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Tony Hawk          

Legendary Skateboarder, Entrepreneur & Founder of The Skatepark Project

Tony Hawk's journey from a young boy struggling to turn on his first skateboard to becoming an iconic figure in the world of skateboarding and beyond is nothing short of remarkable. His story exemplifies dedication, talent, and entrepreneurial spirit.

Introduced to skateboarding at the age of 9 by his older brother, Hawk's initial experiences were humble. However, his passion for the sport grew rapidly. Hawk's talent quickly became evident as he began winning amateur contests in California by the age of 12. By 14, he had turned professional, and by 16, he was dominating the competitive skateboarding scene. Beyond his achievements on the skateboard, Hawk's business acumen played a significant role in building his brand empire. From video games to clothing lines to a successful film production company, Hawk's has diversified his ventures while staying true to his roots in skateboarding culture.

Hawk's influence extends far beyond the skateboarding world. He has become a household name, winning numerous awards and accolades, and even surpassing other sports icons in popularity among fans. Hawk's commitment to giving back is evident through his charitable foundation, The Skatepark Project (formerly the Tony Hawk Foundation). By funding skatepark projects across the United States, he has provided millions of people with access to safe and inclusive skateboarding facilities. Hawk has further expanded his reach through books, podcasts, television appearances, and film projects, solidifying his status as a cultural icon and role model.

Speech Topics

How Did I Get Here? The Ascent of an Unlikely CEO

He's the man who put skateboarding on the map. He's the first to land a 900 (two and a half full rotations). He's also among the richest pitchmen in any sport. And, in a sport that's especially youth-oriented, Tony Hawk, a 40-something father of four, still connects with his audience by staying true to who he is. Moving easily between the ramp and the boardroom, Tony currently runs one of the most acclaimed action sports companies, a clothing line, and video game series bearing his name that has sold over $1 billion worldwide, making it the biggest selling action sports game franchise in gaming history. With Tony's typical modesty and humor, he tells the amazing story of his unprecedented success from skateboarder to CEO. Starting his business out of the trunk of his car, he pledged to maintain authenticity in all he did, and it's served him well. He has a deep connection to his audiences, fans and customers. With over 3 million followers, Tony is as great example of the power of social media. Tony's story of building a global brand to giving back to community, his lessons of leadership, perseverance and initiative are relevant to any group. Even if they don't wear skinny pants and grind the rails in a skatepark.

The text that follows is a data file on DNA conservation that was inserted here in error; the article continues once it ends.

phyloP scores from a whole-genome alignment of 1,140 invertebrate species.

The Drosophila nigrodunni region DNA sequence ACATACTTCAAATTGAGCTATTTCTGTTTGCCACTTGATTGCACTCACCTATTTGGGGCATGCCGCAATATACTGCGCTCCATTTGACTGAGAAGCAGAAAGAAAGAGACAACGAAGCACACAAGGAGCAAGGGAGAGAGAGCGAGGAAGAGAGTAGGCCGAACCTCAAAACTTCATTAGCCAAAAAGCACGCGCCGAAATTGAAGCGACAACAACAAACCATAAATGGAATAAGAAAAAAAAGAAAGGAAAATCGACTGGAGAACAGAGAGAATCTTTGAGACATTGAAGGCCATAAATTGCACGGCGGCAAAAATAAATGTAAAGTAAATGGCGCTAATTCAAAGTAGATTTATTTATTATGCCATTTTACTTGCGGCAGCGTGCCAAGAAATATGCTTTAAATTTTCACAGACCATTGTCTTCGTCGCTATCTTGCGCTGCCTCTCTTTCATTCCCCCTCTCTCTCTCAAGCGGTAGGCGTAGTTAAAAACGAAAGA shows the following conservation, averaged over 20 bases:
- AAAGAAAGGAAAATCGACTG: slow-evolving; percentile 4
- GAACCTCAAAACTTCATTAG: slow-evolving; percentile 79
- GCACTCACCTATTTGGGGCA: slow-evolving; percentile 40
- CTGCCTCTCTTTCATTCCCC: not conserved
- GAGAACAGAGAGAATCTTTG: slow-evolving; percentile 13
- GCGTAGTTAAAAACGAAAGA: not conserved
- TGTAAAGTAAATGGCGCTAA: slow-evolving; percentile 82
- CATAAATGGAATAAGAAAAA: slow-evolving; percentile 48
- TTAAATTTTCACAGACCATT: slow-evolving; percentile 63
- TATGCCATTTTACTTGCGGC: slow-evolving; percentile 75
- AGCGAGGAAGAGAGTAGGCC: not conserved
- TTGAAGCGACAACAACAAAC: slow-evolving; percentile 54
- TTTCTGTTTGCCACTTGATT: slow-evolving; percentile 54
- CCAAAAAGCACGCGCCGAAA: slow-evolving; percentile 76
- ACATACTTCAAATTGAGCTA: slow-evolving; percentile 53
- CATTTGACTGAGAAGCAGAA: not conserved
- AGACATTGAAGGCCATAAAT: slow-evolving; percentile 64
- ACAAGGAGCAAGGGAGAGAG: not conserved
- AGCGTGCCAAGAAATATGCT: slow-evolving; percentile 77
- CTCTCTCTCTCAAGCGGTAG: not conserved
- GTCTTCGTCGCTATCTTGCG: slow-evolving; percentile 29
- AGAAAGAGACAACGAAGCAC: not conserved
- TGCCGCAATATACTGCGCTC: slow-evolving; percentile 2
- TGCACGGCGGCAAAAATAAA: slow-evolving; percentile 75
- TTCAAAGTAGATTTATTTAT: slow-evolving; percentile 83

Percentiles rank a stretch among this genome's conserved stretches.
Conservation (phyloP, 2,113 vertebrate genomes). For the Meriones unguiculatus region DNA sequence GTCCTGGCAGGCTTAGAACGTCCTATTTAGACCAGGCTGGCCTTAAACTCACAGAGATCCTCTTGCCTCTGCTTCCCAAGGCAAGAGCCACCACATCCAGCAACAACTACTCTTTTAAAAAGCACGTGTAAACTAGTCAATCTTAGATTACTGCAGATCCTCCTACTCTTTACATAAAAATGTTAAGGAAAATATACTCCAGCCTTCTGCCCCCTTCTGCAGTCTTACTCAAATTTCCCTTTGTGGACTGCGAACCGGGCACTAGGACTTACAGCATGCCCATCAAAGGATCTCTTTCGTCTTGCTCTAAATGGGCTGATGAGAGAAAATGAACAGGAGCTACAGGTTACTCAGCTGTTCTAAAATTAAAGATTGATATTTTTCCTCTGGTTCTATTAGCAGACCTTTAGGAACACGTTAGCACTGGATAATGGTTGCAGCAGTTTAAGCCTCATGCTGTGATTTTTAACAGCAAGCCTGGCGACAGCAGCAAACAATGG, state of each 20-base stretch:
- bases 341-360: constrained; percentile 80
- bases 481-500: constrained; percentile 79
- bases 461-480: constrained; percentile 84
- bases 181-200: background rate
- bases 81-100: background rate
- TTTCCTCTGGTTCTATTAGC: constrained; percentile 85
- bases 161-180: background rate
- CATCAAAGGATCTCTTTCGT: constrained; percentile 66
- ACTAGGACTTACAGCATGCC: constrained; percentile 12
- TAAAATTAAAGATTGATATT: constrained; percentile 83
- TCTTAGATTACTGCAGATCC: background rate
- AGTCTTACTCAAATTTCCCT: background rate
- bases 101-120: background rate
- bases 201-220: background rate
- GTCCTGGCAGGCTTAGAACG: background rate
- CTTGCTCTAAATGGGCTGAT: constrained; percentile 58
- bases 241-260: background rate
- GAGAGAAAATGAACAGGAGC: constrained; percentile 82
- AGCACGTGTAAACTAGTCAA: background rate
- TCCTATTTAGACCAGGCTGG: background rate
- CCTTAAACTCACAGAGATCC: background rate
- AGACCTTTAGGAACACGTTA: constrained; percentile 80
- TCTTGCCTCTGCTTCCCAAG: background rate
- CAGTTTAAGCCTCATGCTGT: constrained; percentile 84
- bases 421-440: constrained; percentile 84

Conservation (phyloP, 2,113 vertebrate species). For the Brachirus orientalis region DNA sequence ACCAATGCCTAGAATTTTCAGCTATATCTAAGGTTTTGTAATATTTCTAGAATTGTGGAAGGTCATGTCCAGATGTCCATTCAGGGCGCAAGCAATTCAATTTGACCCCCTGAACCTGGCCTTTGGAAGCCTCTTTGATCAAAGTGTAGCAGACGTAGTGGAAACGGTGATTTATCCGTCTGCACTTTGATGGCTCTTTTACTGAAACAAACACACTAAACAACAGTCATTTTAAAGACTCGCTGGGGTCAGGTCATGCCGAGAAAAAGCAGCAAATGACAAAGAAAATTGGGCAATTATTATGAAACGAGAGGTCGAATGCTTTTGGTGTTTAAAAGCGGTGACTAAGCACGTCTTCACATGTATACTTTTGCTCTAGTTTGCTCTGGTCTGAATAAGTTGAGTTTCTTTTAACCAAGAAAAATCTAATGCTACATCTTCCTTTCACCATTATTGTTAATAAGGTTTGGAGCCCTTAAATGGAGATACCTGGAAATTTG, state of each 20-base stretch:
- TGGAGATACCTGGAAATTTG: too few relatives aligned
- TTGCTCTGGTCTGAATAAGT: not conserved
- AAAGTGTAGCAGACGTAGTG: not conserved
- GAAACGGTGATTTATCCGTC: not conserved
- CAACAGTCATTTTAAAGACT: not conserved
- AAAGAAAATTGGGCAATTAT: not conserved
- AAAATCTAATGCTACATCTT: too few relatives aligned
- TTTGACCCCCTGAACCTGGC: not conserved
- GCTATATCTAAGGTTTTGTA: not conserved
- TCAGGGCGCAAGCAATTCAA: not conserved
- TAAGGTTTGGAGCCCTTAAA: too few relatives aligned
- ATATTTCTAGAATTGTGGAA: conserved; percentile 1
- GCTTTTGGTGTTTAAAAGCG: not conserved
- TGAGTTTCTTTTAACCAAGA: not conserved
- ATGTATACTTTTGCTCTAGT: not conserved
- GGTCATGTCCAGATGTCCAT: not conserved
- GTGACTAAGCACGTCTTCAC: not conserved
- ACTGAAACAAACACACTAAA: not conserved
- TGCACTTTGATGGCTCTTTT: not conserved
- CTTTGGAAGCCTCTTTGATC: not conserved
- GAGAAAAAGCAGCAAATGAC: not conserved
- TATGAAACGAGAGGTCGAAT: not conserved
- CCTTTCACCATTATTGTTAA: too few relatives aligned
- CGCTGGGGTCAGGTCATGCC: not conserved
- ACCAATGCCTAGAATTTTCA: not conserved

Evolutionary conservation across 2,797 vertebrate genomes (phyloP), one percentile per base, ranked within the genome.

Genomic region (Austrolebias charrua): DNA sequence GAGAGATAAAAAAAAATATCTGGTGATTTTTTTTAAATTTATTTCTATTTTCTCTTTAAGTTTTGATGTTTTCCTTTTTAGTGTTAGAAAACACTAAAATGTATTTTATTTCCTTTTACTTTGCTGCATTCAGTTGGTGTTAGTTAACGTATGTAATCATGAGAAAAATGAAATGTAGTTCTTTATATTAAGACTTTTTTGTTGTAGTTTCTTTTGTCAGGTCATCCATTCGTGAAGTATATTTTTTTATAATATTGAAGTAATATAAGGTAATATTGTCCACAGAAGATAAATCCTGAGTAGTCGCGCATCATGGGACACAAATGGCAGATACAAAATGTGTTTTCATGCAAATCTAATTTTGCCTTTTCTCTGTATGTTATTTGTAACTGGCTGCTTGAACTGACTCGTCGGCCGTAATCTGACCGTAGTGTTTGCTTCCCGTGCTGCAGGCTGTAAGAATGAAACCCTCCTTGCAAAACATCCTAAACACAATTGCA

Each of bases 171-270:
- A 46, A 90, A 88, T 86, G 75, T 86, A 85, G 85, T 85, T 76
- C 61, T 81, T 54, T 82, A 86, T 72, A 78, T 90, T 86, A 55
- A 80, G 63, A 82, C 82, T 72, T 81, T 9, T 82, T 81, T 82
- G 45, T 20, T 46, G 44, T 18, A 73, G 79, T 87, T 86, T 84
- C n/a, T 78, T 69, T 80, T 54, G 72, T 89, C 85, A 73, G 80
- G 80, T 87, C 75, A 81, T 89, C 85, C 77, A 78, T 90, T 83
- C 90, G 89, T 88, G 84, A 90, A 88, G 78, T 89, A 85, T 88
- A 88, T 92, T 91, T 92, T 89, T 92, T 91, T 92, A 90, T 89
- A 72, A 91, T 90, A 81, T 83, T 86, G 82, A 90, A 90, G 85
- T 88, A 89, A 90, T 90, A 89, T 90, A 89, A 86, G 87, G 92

Tony Hawk Shares His Personal Alzheimer's Story
I visited my mom today. She has 93 years of life behind her, but the last 10 have been increasingly corrupted by Alzheimer’s and dementia. She was a secretary at a high school when I was young, later becoming a business teacher at a local college and eventually earning her doctorate in business education. She used to type so much that whenever we had a quiet moment together (usually in front of the TV), she would hold my hand and I could feel her fingers pulsating with keyboard strokes. In other words, she was subconsciously dictating her thoughts and experiences through phantom keyboards in real-time. At first, it annoyed me to no end; fingertips were tapping away on me while I had to endure "60 Minutes" (her choice, of course). She was strong, vivacious, quick-witted, edgy and ultra supportive in those days. When I see her now, she doesn’t recognize me. Sometimes there is a slight glimmer in her eye, sometimes she babbles incoherently, and sometimes she uncontrollably bursts into tears. Today we mostly sat in silence. I gave her updates on our family and fed her Coca-Cola through a straw every few minutes (which she still loves, even through her catatonic condition). But then I noticed her fingers twitching. I’m not sure for how long; maybe they’d been moving the whole time and I wasn’t paying attention. As I watched, I was reminded of her habit of typing unconsciously throughout my life. And even though it may have only been her body (yet again) betraying her, it gave me comfort knowing that perhaps she is still in there somewhere typing away about her life, her experiences, her feelings and our current conversation. Most of my visits end with a feeling of despair and impending finality, but today I left with a sense of hope.
Tony Hawk Foundation Aims To Raise $50,000 In June
Tony Hawk and the Tony Hawk Foundation are aiming to raise $50,000 in June to help build skateparks in communities that need them most.

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